Japanese officials always make sure that we know that they’re upset about the yen getting too strong. But do you think they’re all bark and no bite? After all, we haven’t actually seen the BOJ openly intervene in the markets since March 2011 when a massive earthquake and tsunami hit Japan.
The Ministry of Finance (MoF) released a report which showed that the government intervened in the markets in the last quarter of 2011.
Some of you are probably scratching your heads and asking yourselves, “How the heck did I not know?” Don’t worry, I’m pretty sure you’re not the only one.
The MoF pulled off a stealth intervention which simply means that they sold the yen in smaller (but still significant) volumes without informing the public. To make sure it stays as a secret, private banks carry out the foreign exchange transactions in behalf of the MoF. Open intervention proved to be futile in the past and has earned Japan criticisms from other countries so the government opted to weaken the yen quietly.
Details of the report showed that the MoF sold 8.07 trillion JPY on October 31, 2011, the largest monthly amount spent for intervention, when USD/JPY dropped to its lowest level since World War II at 75.35. But after the pair rallied 397 pips and quickly pared part of its gains, it seemed that it still wasn’t enough. So from November 1 to 4, 2011, another 1.02 trillion JPY was again sold that consequently kept the pair trading above 78.00.
Why is the BOJ trying to keep the yen from soaring anyway? Ahh, that’s an excellent question, my dear reader. You see, a stronger yen would make Japan’s exports relatively more expensive as its trade partners would have to shell out more of their local currency to buy Japanese products. As the yen keeps on appreciating, Japan’s exports become even more expensive, eventually forcing its trade partners to look for cheaper alternatives. With that, demand for Japanese products would fall, putting a dent on Japan’s manufacturing industries and overall economic performance.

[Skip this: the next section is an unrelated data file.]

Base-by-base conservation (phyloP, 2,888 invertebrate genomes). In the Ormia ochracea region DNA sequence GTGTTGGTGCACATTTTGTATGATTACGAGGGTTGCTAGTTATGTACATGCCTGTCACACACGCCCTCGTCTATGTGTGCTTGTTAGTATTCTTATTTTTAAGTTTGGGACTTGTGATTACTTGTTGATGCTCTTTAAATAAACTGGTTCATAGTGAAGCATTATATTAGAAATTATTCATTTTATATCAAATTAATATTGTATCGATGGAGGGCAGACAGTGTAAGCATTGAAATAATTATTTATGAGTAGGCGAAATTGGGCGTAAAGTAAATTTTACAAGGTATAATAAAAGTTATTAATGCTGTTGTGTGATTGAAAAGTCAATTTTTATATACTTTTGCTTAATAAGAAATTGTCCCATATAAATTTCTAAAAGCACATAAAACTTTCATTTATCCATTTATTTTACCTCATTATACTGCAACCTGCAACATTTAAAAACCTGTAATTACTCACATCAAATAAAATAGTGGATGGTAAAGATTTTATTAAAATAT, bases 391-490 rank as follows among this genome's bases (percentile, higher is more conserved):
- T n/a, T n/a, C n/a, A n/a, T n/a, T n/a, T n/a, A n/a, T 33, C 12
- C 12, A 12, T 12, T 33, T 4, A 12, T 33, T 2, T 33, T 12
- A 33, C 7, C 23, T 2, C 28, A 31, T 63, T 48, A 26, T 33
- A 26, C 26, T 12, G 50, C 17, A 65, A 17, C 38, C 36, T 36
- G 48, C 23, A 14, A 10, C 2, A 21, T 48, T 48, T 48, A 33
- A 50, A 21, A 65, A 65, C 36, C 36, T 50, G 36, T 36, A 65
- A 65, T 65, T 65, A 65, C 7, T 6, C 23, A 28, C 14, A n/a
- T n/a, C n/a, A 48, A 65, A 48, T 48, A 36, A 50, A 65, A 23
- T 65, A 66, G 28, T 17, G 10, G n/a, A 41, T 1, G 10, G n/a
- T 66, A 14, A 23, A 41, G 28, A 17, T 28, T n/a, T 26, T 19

Now that USD/JPY is trading below 78.00, some Japanese companies are already taking a hit. Let’s take a look at a few of them.
A few days ago, Sharp, Japan’s largest manufacturer of LCD panels, announced that it is expecting to chalk up its worst annual loss ever since its inception nearly a century ago. Panasonic, Japan’s biggest appliances company, is projecting a 780 billion JPY loss.
To top that off, Honda, Japan’s third largest automobile manufacturer, estimated that it will lose 15 billion JPY for every one yen gain against the dollar. The car company also forecast that its 12-month net income will slip to its three-year low of 215 billion JPY in March.
With that, the BOJ downgraded its growth forecast from its October estimate of 2.2% to just 2% for the next 12 months starting in April. Amidst these threats to economic growth, the MoF expressed its intention to keep fighting the yen’s strength through various forms of intervention.
While their efforts, combined with improved risk appetite in the markets, seem to be doing the trick of capping the yen’s gains for now, it seems that the Japanese government’s efforts to keep the yen from appreciating are very limited. Despite that, traders remain cautious about buying the yen as the MoF could still have a bunch of new tricks up its sleeve.